What’s a phone spear phishing attack? Twitter shares some more details related to its serious security breach earlier this month which saw celebrity accounts tweeting a cryptocurrency scam.
The European Bank for Reconstruction and Development (EBRD) found itself very publicly tussling with a hacker on its Twitter account this morning.
As Twitter and law enforcement agencies investigate the high profile attack against Twitter accounts, there is a clear lesson for other businesses to learn.
Read more in my article on the Bitdefender Business Insights blog.
Who stopped Twitter’s hackers from stealing more money? Why are Covid-19 researchers being told to ramp up their cybersecurity? How can you find out if your smartphone is infected with stalkerware? And who does Graham think he is turning down a celebrity dinner invite?
Find out in the latest “Smashing Security” podcast, with special guest Lisa Forte.
More information has emerged related to last week’s attack which saw a number of high profile Twitter accounts hijacked for the purposes of spreading a cryptocurrency scam, as it is revealed a far-right politician had his private messages accessed.
Read more in my article on the Tripwire State of Security blog.
Maybe Coinbase should send Twitter an invoice, because it certainly sounds like their quick thinking helped prevent last week’s hack from leaving a lot more Twitter users with empty wallets.
Read more in my article on the Hot for Security blog.
Twitter confirmed 130 celebrity Twitter accounts were targeted in the cyberattack on Wednesday 15th July, with 45 successfully compromised. The hacked Twitter accounts included high profile individuals such as Barack Obama, Elon Musk, Kanye West, Bill Gates, Jeff Bezos, Warren Buffett, Kim Kardashian, and Joe Biden. Their accounts were used to send a tweet to scam Bitcoin out of their millions of followers.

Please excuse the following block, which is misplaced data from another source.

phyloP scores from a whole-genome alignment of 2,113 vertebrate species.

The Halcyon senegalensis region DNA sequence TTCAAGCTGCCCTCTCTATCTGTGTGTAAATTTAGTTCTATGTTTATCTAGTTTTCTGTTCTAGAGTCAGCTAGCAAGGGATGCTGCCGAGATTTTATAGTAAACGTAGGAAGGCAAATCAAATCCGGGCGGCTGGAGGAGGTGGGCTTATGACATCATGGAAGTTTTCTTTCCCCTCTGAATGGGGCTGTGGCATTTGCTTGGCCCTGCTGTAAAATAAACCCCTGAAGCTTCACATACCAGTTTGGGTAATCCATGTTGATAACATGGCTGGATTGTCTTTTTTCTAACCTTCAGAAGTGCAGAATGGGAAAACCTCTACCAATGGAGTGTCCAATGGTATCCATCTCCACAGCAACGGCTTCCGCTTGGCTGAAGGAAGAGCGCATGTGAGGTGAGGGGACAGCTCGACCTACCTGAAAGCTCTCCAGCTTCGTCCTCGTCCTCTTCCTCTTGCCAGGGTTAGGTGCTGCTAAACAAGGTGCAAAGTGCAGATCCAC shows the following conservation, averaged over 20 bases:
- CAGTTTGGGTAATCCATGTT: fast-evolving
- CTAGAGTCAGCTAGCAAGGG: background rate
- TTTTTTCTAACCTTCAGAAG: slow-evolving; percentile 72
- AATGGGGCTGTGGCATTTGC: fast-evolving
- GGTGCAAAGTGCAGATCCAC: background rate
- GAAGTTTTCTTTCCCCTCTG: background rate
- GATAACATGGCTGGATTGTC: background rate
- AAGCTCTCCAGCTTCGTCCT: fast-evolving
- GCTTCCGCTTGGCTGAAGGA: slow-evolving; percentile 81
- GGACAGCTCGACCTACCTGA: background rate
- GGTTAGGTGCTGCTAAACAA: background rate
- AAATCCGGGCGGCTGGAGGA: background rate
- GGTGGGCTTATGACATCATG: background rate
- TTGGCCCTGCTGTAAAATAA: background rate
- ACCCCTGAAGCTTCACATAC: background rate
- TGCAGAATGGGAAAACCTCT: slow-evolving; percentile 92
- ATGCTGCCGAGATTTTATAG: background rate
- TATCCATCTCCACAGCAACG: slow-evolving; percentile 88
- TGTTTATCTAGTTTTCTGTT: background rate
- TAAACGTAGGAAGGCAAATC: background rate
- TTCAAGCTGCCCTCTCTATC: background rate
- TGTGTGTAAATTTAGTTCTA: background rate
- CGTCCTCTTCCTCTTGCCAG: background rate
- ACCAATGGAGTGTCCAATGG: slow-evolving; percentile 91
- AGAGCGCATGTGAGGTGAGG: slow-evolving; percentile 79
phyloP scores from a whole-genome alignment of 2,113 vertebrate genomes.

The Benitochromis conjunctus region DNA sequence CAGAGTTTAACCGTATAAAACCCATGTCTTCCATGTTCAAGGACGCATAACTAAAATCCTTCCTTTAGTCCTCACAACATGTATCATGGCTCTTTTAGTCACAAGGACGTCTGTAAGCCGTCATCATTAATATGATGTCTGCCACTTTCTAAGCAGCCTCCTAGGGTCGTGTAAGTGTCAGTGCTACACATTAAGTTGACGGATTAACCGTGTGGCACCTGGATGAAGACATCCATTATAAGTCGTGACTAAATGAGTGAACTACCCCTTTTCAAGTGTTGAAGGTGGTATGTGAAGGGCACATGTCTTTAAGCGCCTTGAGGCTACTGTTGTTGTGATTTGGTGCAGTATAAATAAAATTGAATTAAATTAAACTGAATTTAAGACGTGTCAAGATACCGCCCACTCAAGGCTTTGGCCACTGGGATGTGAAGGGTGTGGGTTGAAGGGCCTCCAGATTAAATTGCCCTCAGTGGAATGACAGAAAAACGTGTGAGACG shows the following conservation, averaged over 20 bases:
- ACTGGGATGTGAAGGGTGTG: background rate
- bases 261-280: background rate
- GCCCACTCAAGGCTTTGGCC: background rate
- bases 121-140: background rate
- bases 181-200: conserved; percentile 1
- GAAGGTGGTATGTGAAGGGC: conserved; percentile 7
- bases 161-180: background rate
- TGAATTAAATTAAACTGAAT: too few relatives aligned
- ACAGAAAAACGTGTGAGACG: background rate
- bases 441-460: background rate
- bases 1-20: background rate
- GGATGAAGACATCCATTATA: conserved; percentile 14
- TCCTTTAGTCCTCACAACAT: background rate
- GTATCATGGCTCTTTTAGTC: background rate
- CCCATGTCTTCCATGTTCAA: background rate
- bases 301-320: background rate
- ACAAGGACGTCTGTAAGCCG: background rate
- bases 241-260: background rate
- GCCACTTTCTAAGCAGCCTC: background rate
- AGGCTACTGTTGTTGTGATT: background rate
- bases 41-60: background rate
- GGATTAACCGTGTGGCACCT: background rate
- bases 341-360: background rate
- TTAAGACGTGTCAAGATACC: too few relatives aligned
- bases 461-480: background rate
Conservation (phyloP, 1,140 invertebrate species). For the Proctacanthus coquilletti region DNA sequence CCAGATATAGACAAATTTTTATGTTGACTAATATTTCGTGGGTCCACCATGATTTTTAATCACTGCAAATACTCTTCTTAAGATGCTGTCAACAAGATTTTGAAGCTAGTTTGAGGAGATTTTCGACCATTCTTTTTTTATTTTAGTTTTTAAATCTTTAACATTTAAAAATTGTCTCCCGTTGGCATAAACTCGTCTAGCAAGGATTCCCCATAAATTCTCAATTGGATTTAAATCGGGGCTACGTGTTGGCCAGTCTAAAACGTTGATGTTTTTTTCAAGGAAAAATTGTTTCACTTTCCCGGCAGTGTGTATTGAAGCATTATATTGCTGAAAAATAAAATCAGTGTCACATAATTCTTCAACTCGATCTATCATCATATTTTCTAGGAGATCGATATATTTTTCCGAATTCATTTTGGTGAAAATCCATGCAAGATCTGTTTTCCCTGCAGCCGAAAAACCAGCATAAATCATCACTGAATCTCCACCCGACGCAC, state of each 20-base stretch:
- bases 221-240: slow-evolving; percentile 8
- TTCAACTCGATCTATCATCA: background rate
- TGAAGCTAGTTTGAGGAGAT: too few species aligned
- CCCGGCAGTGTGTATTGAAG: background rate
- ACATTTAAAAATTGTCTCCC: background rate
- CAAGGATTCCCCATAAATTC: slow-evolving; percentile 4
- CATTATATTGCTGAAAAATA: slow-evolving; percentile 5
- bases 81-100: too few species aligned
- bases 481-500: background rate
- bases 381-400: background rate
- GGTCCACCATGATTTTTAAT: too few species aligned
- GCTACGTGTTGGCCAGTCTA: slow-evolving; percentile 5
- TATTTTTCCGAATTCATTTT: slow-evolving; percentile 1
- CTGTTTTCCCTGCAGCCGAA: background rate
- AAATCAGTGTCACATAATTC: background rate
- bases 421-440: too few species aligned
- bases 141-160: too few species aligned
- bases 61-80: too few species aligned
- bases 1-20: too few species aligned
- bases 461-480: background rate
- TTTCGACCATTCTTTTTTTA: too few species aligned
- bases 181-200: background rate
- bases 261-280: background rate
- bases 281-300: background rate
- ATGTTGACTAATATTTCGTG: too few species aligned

|Scam Social Engineering Tweet sent from Bill Gates' Twitter Account|
|Security researchers at Hudson Rock spotted Twitter Hack advertisement|
Update as of 18th July 2020
Twitter confirmed the perpetrators used its administration tools to orchestrate the attack and had downloaded data from up to eight of the accounts involved, but said none of these accounts was "verified" high profile accounts.
A New York Times article suggested at least two of the attackers are from England. The attackers successfully manipulated a small number of employees and used their credentials to access Twitter's internal systems
Twitter's statement said "The attackers successfully manipulated a small number of employees and used their credentials to access Twitter's internal systems. We are continuing our investigation of this incident, working with law enforcement, and determining longer-term actions we should take to improve the security of our systems. We're embarrassed, we're disappointed, and more than anything, we're sorry."
Facts Twitter confirmed
- Attackers were not able to view previous account passwords, as those are not stored in plain text or available through the tools used in the attack.
- Attackers were able to view personal information including email addresses and phone numbers, which are displayed to some users of our internal support tools.
- In cases where an account was taken over by the attacker, they may have been able to view additional information. Forensic investigation of these activities is still ongoing.
This incident illustrates the loophole with identity and access management such that if a user account is compromised, data is left unprotected. This loophole can be closed by taking a data-centric approach to security, where information is automatically protected, with authenticated encryption built right into the data. This means that even unencrypted files, when changed or moved, will immediately be encrypted so that, if stolen, they will appear to be garbage to the thief.